Anthocyanins are considered important metabolites in fruit, which are usually altered during wine ageing to form polymeric pigments. Elevated temperature decreased anthocyanins concentration (Spayd et al., 2002) and accumulation. Furthermore, genes for anthocyanins biosynthesis were down-regulated under high-temperature conditions (Mori et al., 2007). Indeed, elevated temperature conditions decreased anthocyanins concentration (Arrizabalaga-Arriazu et al., 2021). However, the effect of elevated CO2 on anthocyanins remains less evident in the literature. Berry characteristics were described to be unaffected by elevated CO2 in Open Top Chambers on cv. Touriga Franca, however, total anthocyanins and polyphenol concentrations in red wine were reported to decrease under elevated CO2 treatment (Gonçalves et al., 2009). When elevated temperature and elevated CO2 were combined, it was reported that total anthocyanins and malic acid declined (Salazar Parra et al., 2010). Studies applying different UV-B doses and two temperature/CO2 regimes to grapevine fruit cuttings cv. Tempranillo demonstrated that anthocyanins concentration differed during berry development between the treatments. Indeed, their concentration was higher under elevated CO2 and elevated temperature combined two weeks after véraison, but at maturity, the trend reversed (Martínez-Lüscher et al., 2016). When studying the two parameters independently, Arrizabalaga-Arriazu et al. (2020) found that elevated CO2 treatment did increase anthocyanin concentrations at the onset of véraison and mid-véraison, whereas after mid-véraison, their concentration decreased, in a clone genotype-dependent manner. In the case of the current study, the decreased anthocyanin concentration could be due to increased single berry weight. Indeed, an increase in berry size could lead to a lower skin surface to berry volume ratio (Ojeda et al., 2002). Moreover, it was found that under carbon limitation induced by variation in source-to-sink ratio using Cabernet-Sauvignon the proportion of di-hydroxylated anthocyanins decreased (Bobeica et al., 2015; Wang et al., 2021). In our study, the di- to tri-hydroxylated anthocyanins ratio seemed to be higher, although not significantly, under elevated CO2 treatment. To gain more knowledge, in the future experiment, the degradation rate of monomeric anthocyanins under eCO2 conditions forming polymeric pigments will need to be investigated to better follow the ageing potential of the red wines.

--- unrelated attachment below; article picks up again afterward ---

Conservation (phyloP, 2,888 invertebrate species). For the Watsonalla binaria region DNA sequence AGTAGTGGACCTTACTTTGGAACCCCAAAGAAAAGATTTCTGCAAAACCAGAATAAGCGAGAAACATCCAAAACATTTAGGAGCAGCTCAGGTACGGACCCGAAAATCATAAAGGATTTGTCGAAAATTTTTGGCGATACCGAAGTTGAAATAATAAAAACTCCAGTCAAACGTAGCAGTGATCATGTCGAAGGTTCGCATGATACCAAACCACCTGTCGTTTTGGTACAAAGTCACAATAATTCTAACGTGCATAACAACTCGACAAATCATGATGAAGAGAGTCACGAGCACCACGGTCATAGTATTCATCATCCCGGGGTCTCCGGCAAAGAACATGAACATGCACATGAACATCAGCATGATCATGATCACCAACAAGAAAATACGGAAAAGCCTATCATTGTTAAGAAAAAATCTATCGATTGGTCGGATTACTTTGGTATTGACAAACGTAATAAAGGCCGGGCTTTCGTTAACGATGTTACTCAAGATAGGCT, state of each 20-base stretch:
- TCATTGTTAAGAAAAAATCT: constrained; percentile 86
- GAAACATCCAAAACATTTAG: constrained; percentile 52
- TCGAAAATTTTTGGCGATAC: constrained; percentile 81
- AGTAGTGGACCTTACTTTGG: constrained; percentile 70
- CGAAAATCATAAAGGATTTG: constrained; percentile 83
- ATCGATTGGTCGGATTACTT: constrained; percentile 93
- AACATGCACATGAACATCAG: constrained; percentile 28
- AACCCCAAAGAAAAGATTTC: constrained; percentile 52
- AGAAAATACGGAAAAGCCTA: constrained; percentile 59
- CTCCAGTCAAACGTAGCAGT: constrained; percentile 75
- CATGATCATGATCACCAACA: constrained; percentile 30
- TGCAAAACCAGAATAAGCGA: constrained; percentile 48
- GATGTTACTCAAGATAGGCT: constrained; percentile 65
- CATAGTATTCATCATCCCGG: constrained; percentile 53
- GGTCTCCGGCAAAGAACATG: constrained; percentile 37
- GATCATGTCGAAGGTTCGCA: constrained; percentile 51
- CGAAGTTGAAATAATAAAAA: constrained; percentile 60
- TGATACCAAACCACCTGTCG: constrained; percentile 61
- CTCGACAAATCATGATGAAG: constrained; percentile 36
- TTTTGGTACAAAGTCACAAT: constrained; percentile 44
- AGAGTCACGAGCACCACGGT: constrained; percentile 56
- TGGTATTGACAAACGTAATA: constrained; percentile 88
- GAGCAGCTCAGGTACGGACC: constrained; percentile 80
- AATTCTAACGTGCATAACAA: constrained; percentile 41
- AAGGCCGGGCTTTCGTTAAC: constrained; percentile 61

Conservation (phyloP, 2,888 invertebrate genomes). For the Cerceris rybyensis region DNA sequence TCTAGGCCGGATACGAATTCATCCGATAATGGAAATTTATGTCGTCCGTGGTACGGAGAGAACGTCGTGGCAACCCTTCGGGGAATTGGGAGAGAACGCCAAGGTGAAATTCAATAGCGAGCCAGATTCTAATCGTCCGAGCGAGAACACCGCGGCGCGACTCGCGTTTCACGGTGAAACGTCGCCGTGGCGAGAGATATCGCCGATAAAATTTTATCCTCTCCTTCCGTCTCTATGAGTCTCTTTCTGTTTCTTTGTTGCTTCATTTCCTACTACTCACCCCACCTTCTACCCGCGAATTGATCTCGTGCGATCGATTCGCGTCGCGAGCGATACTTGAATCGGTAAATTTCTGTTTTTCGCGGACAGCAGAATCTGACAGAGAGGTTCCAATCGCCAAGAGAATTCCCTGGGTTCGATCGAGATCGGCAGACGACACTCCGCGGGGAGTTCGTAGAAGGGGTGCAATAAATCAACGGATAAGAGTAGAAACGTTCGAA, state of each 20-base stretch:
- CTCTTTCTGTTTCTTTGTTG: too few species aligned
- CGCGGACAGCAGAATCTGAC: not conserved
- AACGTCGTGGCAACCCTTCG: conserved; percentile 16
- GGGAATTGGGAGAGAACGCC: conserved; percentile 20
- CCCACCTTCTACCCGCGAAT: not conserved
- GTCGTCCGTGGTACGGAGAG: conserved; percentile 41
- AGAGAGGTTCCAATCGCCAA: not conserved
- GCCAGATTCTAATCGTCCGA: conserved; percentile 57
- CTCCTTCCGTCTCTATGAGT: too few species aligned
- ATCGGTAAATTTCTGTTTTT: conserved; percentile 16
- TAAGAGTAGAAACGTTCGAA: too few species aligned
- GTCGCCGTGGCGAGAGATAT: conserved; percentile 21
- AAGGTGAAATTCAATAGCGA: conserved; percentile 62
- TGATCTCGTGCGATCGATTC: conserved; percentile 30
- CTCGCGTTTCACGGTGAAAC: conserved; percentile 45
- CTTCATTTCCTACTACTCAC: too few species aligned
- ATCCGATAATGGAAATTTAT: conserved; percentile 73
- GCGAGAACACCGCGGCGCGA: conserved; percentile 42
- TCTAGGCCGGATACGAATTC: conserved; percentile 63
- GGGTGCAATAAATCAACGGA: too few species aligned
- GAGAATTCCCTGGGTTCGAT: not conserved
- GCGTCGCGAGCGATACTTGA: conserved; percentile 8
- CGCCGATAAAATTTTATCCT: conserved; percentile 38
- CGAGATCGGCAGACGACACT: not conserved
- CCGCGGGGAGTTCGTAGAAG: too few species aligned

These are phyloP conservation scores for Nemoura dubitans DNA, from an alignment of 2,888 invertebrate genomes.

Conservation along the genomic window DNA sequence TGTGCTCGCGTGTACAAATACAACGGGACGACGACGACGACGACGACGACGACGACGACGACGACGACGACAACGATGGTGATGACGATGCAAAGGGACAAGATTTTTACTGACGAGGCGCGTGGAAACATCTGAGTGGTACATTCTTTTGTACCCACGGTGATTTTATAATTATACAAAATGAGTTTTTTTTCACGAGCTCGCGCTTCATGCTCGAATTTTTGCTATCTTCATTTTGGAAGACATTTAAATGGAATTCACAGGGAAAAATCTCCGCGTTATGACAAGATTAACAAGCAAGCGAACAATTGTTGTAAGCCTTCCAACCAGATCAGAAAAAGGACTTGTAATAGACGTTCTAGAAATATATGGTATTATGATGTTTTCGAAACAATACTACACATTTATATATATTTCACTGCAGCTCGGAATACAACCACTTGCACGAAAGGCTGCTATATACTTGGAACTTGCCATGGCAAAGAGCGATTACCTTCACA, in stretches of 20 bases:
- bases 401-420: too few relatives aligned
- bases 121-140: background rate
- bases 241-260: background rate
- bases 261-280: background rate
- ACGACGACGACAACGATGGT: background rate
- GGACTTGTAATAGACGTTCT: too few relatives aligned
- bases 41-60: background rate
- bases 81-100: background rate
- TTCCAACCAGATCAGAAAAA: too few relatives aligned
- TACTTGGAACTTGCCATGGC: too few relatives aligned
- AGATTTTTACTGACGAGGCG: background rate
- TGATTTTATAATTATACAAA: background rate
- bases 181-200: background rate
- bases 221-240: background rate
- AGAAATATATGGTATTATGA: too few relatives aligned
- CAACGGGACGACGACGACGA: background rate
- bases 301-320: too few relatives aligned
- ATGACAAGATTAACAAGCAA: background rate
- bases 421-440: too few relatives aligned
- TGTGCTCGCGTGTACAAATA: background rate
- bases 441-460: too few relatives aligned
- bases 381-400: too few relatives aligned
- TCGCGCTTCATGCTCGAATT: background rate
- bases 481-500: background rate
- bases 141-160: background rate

In a recent study, the parameters of young wine, such as total anthocyanins and organic acids, were more affected by the vintage effect than the CO2 treatment (Wohlfahrt et al., 2021). These results confirm that, even if photosynthesis is still enhanced by elevated CO2 treatment, primary and secondary metabolites content of berries may not differ under scenarios of near-future atmospheric CO2 conditions.


This study aims to evaluate the effects of 2050 atmospheric carbon dioxide conditions on the berry composition of cv. Cabernet-Sauvignon that has been grown under elevated CO2 concentration for almost one decade. No major differences in primary metabolites were found under elevated carbon dioxide treatment in two recent seasons, although it was shown that photosynthesis and the net assimilation rate are still enhanced by elevated carbon dioxide. However, from the berry quality point of view, elevated carbon dioxide has little effect on berry ripening dynamics and fruit composition. Concerning at least atmospheric carbon dioxide concentration, the tipping point for grapevine seems to be not already crossed. However, climate change results in a combination of factors such as elevated temperature, drought in certain regions, and of course, elevated CO2. Further investigations focusing on combined environmental factors on primary metabolism intermediates, as well as aroma compounds, are part of ongoing studies within the VineyardFACE.


We acknowledge the technical staff of the Department of General and Organic Viticulture for operating vineyard management in the VineyardFACE and the UMR 1287 EGFV laboratory team for their help in berry composition analysis. This work was supported by a PhD grant from the German-French University to C. Kahn (Grant # DGESIP/A1-3 No2019-0203).


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Cécile Kahn



Affiliation : EGFV, Univ. Bordeaux, Bordeaux Sciences Agro, INRAE, ISVV, 33140 Villenave d’Ornon; Department of General and Organic Viticulture, Geisenheim University, Von-Lade-Straße 1, 65366 Geisenheim

Country : France

Susanne Tittmann

Affiliation : Department of General and Organic Viticulture, Geisenheim University, Von-Lade-Straße 1, 65366 Geisenheim

Country : Germany

Biography :

Department of General and Organic Viticulture

Ghislaine Hilbert


Affiliation : EGFV, Univ. Bordeaux, Bordeaux Sciences Agro, INRAE, ISVV, 33140 Villenave d’Ornon

Country : France

Christel Renaud

Affiliation : EGFV, Univ. Bordeaux, Bordeaux Sciences Agro, INRAE, ISVV, 33140 Villenave d’Ornon

Country : France

Eric Gomès


Affiliation : EGFV, Univ. Bordeaux, Bordeaux Sciences Agro, INRAE, ISVV, 33140 Villenave d’Ornon

Country : France

Manfred Stoll

Affiliation : Department of General and Organic Viticulture, Geisenheim University, Von-Lade-Straße 1, 65366 Geisenheim

Country : Germany